The wives of coaches endure many hardships so their husbands can follow their dreams of collegiate coaching. The isolation is one of the toughest hardships that you encounter. You are stuck in a new town with no friends or family. There is not one familiar face around you for miles. No one to hang out with and no one to call if you are in a bind. I will not lie there were many times that I was resentful of Derek especially when he was recruiting – staying in nice hotels, eating out, going to the bathroom in peace, talking to adults. It was also particularly painful when he was recruiting or had games in towns where we used to live in or had family in. He would say, “I saw your parents and brother after the game” or “I went out to eat with our old neighbors last night.” I was home alone many times taking care of our three young kids feeling so detached from the “real world” because my world consisted of diapers, nap time, feedings, bathing, playgrounds, Candyland, and whining. Then to hear him talk about airports, hotels, college friends, and family members was like sticking the knife in even further after knowing what I have sacrificed for him. I know he didn’t mean it and I am sure he doesn’t know how it made me feel but there is no way to explain to anyone what this life is like until you live it. He doesn’t understand the freedom he has to get up and go anywhere at any time. He doesn’t have to worry about who is taking care of his kids every day. He doesn’t need to worry about the 3 loads of dirty laundry piled up because it is always done and folded. He doesn’t have to worry about what is for dinner and do we have groceries. He doesn’t have to worry about how his kids are going to get to their activities because it is already done. And my biggest fear, he never has to worry about being alone in a new town with three small children and car problems. That was always my worst nightmare – a broken down car. It is one thing to feel trapped in an unknown town but to be actually trapped is another. If the car broke down while he was on the road I was screwed. I had no one to call to come get me and the kids. If the car had to be in the shop for a few days I had no one’s car to borrow to cart my kids around. I was at the mercy of others. I would get jealous when my parents told me that my brother or sister borrowed their car for a few days while their car was in the shop. I am sure they have no concept of what a luxury it is to know that if they were ever in need someone was only ten minutes away. What a sense of security that must be. People who live close to their family take that for granted every day. My husband never had to worry about any of those things because I was always there. I remember when one of his high school friend’s father died and he was able to hop on a plane and attend the funeral with no second thoughts. It had meant so much to his friend that he was able to attend. What would happen if one of my friend’s parents died? I would not be able to just hop on a plane in a day’s notice. I would had to have my mom fly in town (which cost a lot of money) to watch the kids. It would be a logistical financial nightmare and I probably would just send a card and not go. I would not be able to offer the same support to my friend like he was able to offer his friend.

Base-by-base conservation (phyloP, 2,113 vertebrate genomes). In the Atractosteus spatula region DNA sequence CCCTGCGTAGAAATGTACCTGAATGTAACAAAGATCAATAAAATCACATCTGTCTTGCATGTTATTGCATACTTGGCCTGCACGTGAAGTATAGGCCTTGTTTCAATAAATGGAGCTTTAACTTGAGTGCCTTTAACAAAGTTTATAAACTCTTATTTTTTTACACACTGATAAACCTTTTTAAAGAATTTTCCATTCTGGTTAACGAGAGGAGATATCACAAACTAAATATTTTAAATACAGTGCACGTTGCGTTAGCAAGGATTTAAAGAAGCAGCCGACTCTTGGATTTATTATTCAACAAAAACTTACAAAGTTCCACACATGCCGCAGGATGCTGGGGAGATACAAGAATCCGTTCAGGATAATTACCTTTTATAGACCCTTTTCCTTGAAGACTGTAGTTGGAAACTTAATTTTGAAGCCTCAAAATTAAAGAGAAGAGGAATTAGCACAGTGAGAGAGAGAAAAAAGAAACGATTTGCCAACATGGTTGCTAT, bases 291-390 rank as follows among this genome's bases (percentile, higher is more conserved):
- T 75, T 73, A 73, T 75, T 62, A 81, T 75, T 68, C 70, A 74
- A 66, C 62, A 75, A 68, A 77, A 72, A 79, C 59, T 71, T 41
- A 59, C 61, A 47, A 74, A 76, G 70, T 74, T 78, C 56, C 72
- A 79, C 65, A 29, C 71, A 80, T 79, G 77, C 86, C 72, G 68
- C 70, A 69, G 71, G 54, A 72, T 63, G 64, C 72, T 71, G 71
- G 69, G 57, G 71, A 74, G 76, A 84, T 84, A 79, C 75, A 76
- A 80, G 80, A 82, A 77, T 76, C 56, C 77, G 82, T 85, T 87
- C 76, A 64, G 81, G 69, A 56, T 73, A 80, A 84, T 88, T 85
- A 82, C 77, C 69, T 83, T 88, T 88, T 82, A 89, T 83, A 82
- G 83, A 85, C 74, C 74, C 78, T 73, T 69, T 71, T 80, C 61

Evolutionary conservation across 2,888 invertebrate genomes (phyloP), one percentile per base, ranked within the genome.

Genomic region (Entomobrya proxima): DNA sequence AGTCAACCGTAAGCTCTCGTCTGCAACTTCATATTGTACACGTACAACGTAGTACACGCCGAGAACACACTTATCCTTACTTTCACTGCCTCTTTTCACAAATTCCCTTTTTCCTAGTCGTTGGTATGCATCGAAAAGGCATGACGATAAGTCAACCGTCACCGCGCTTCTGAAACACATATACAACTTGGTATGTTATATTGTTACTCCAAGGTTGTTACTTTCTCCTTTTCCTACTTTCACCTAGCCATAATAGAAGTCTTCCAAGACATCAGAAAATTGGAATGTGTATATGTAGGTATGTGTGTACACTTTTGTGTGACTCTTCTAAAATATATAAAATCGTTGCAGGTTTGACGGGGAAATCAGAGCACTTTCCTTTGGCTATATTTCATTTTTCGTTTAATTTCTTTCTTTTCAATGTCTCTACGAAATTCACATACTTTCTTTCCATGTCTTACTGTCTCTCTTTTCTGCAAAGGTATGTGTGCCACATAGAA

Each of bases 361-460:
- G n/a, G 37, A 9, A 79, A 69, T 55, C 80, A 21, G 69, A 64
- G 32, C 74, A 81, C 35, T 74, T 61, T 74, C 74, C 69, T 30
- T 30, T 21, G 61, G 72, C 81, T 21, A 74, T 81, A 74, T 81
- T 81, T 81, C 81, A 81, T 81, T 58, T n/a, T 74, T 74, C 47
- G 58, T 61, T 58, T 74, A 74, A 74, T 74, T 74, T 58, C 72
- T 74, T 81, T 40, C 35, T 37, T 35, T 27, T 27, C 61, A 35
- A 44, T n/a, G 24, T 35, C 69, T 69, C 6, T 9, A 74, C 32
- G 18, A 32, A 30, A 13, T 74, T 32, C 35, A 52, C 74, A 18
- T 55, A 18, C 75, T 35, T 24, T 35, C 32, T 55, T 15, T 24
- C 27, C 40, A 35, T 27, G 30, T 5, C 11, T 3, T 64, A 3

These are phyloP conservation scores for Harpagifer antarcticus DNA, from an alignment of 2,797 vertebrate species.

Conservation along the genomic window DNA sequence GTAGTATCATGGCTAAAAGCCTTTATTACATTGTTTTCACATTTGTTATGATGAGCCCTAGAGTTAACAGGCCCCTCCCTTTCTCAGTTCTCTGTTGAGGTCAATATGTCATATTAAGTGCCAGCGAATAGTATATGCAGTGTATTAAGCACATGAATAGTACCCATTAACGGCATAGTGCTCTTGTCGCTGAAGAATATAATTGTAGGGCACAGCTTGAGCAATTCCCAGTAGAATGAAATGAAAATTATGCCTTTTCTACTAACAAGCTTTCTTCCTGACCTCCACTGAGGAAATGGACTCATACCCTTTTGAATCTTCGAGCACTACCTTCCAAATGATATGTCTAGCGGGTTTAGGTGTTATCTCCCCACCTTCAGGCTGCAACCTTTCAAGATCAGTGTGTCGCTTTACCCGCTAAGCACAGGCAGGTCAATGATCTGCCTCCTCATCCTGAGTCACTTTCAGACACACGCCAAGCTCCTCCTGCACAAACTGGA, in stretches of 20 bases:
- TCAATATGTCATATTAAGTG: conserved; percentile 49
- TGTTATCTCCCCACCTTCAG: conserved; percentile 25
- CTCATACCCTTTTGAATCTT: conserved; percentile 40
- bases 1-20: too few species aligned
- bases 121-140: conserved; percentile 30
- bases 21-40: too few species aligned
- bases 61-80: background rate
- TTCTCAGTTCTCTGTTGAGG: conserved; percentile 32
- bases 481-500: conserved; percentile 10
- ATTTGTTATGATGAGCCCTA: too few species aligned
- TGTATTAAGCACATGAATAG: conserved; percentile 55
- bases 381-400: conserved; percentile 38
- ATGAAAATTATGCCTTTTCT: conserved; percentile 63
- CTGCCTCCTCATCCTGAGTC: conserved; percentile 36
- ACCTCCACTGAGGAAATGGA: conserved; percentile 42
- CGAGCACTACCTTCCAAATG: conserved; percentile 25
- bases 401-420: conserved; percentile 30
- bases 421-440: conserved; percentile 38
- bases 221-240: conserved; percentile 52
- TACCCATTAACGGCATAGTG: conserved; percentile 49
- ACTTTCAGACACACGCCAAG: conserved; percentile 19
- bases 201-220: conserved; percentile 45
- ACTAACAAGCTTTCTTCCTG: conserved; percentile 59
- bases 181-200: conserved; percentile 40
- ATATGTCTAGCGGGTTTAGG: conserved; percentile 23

When you first move to a new town it is easy to get sucked into seclusion but you can’t sit around all day having a pity party. You have to try and get out and meet new people. Meeting friends when you are a kid is easy. It just happens for kids. But, trying to make friends as an adult is work. When you are a stay-at-home mom and you move to a new city you are an outsider. You are an outsider trying to pry open the inner circles of the all-ready formed cliques. It can be brutal. You hang out (stalk) the McDonald’s Play land at noon searching for other mothers. You roam around your neighborhood asking, “Will someone be my friend?”
When you have small children, finding friends in a new town is somewhat like dating. You set up “play dates” for your kids hoping that you will hit it off with one of the mothers. I have spent countless hours sitting with people with whom I have nothing in common and talking about the most mundane things all for the hope of finding that one friend I can “date”. I married a coach, I played collegiate athletics, I am a tom boy so it is pretty slim pickings finding a friend who is familiar with SportsCenter, works out every day, and would prefer a nice pair of comfy sweats to a sundress from Macys. When you have three small children, time to yourself becomes a precious commodity and I didn’t want to spend it with people with whom I had nothing in common so I did spend a lot of time alone.